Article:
Measuring productivity increase by long-run prices: The early analyses of G.R. Porter and R. Giffen
AbstractThe 19th century economic commentators did not possess a formal measure of the rate at which productivity was increasing during the industrial take-off. Yet they did develop an intuitive method based on the comparative change in prices and wages. This paper reviews the contributions of G.R. Porter and R. Giffen and, in the light of some modern contributions, presents an assessment of their rationality and improvability under current standards. It is argued, in particular, that a proper measure of industrial productivity increase based on the change in real earnings rates is the mathematical dual of a Solovian measure of the industrial Total Factor Productivity growth.
Download InfoIf you experience problems downloading a file, check if you have the proper application to view it first. In case of further problems read the IDEAS help page. Note that these files are not on the IDEAS site. Please be patient as the files may be large.
Bibliographic InfoPaper provided by University Library of Munich, Germany in its series MPRA Paper with number 18272.
Date of creation: 31 Aug 2009
Date of revision:
productivity growth; TFP: cost function; real wages; income distribution.;
Other versions of this item:
- Arrigo Opocher, 2010. "Measuring productivity increase by long-run prices: the early analyses of G.R. Porter and R. Giffen," European Journal of the History of Economic Thought, Taylor and Francis Journals, vol. 17(5), pages 1271-1291.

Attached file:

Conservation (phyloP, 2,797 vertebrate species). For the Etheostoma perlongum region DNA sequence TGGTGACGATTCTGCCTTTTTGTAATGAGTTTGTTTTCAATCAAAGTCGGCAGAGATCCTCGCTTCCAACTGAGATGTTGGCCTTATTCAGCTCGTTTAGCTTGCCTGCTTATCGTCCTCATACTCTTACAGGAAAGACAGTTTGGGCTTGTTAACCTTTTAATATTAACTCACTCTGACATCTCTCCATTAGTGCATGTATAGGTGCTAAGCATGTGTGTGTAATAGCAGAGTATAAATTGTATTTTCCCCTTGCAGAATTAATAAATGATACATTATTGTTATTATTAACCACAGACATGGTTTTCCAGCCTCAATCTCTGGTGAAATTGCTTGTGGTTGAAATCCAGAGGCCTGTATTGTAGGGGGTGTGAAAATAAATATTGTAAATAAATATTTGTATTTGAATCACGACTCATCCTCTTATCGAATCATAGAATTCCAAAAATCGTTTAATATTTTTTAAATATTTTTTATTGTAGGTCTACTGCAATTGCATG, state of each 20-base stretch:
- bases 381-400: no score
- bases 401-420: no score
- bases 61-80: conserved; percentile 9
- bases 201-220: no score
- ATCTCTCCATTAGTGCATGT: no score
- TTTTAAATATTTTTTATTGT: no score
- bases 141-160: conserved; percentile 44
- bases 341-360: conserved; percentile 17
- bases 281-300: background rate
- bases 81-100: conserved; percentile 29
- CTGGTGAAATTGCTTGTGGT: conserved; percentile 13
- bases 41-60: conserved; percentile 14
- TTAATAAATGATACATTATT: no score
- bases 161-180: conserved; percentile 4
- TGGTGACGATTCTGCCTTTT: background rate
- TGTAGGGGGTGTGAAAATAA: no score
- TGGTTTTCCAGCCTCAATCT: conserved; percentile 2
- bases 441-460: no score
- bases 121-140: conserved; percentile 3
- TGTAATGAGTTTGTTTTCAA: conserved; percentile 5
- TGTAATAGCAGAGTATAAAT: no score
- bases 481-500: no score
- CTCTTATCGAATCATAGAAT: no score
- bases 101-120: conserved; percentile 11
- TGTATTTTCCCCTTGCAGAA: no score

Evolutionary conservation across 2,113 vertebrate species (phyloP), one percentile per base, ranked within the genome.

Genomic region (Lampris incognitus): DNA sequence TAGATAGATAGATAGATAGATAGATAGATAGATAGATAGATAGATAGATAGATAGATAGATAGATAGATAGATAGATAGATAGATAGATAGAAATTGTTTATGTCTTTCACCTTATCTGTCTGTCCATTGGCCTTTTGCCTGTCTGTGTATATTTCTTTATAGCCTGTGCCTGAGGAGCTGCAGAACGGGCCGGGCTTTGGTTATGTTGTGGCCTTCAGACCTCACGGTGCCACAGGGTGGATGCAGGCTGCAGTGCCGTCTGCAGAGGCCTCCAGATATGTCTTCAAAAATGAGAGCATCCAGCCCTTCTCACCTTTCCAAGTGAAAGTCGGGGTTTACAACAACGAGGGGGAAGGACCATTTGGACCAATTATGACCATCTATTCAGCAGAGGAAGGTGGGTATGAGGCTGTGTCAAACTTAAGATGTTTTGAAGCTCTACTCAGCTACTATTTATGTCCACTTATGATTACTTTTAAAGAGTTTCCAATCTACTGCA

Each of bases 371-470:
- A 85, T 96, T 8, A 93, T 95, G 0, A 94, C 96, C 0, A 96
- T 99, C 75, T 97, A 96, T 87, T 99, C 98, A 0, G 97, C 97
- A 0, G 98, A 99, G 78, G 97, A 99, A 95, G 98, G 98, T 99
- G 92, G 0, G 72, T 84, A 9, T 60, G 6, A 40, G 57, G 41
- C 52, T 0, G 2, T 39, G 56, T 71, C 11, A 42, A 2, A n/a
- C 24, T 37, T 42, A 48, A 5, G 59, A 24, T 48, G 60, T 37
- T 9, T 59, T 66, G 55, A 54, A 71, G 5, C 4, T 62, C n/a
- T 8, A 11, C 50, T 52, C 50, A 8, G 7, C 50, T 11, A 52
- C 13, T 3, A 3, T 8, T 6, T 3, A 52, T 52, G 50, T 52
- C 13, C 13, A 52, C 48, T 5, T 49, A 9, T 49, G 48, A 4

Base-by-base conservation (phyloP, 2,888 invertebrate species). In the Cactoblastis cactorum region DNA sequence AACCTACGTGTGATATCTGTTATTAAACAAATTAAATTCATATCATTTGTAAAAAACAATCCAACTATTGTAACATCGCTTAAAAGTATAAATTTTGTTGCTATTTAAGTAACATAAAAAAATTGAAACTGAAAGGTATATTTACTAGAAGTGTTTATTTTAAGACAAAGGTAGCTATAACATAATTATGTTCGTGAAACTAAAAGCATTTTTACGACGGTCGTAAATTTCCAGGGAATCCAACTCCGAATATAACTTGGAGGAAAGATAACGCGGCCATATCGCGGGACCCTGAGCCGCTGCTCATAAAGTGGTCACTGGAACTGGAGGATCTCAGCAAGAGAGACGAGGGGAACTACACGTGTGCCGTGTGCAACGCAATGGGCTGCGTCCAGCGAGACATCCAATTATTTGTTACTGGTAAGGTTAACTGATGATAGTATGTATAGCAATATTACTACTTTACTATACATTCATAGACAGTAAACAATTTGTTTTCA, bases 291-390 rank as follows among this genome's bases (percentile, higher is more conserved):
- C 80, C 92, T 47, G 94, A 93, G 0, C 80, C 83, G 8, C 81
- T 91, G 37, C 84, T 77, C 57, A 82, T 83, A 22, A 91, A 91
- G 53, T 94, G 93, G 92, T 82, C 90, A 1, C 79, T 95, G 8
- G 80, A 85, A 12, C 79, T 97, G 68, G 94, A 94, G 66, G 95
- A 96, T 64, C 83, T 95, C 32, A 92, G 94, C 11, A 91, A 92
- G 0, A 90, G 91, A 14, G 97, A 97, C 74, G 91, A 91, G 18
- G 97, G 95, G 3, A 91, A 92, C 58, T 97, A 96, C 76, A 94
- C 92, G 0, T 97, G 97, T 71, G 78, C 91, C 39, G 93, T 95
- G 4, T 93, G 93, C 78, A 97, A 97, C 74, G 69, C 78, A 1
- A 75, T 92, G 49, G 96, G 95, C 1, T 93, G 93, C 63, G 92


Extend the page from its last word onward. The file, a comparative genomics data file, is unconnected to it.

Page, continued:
- D33 - Microeconomics - - Distribution - - - Factor Income Distribution
- B16 - Schools of Economic Thought and Methodology - - History of Economic Thought through 1925 - - - Quantitative and Mathematical
- D24 - Microeconomics - - Production and Organizations - - - Production; Cost; Capital; Capital, Total Factor, and Multifactor Productivity; Capacity
This paper has been announced in the following NEP Reports:
Please report citation or reference errors to , or , if you are the registered author of the cited work, log in to your RePEc Author Service profile, click on "citations" and make appropriate adjustments.:
- Lydall, Harold, 1969. "On Measuring Technical Progress," Australian Economic Papers, Wiley Blackwell, vol. 8(12), pages 1-12, June.
- Dale W. Jorgenson, 1991. "Productivity and Economic Growth," NBER Chapters, in: Fifty Years of Economic Measurement: The Jubilee of the Conference on Research in Income and Wealth, pages 19-118 National Bureau of Economic Research, Inc.
- Heinz Kurz, 2010. "Technical progress, capital accumulation and income distribution in Classical economics: Adam Smith, David Ricardo and Karl Marx," European Journal of the History of Economic Thought, Taylor and Francis Journals, vol. 17(5), pages 1183-1222.
- Arrigo Opocher, 2010.
"The future of the working classes: a comparison between J.S. Mill and A. Marshall,"
European Journal of the History of Economic Thought,
Taylor and Francis Journals, vol. 17(2), pages 229-253.
- Arrigo Opocher, 2008. "The Future of the Working Classes: A Comparison Between J.S. Mill and A. Marshall," "Marco Fanno" Working Papers 0078, Dipartimento di Scienze Economiche "Marco Fanno".
- Opocher, Arrigo, 2009. "A Dual-Solovian Measure of Productivity Increase and its Early Antecedents," MPRA Paper 15541, University Library of Munich, Germany.
- Bisello, Martina & Opocher, Arrigo, 2013. "Real cost reduction and productivity increase in an individual industry: a price-accounting approach in theory and practice," MPRA Paper 48367, University Library of Munich, Germany.
For technical questions regarding this item, or to correct its authors, title, abstract, bibliographic or download information, contact: (Ekkehart Schlicht).
If references are entirely missing, you can add them using this form.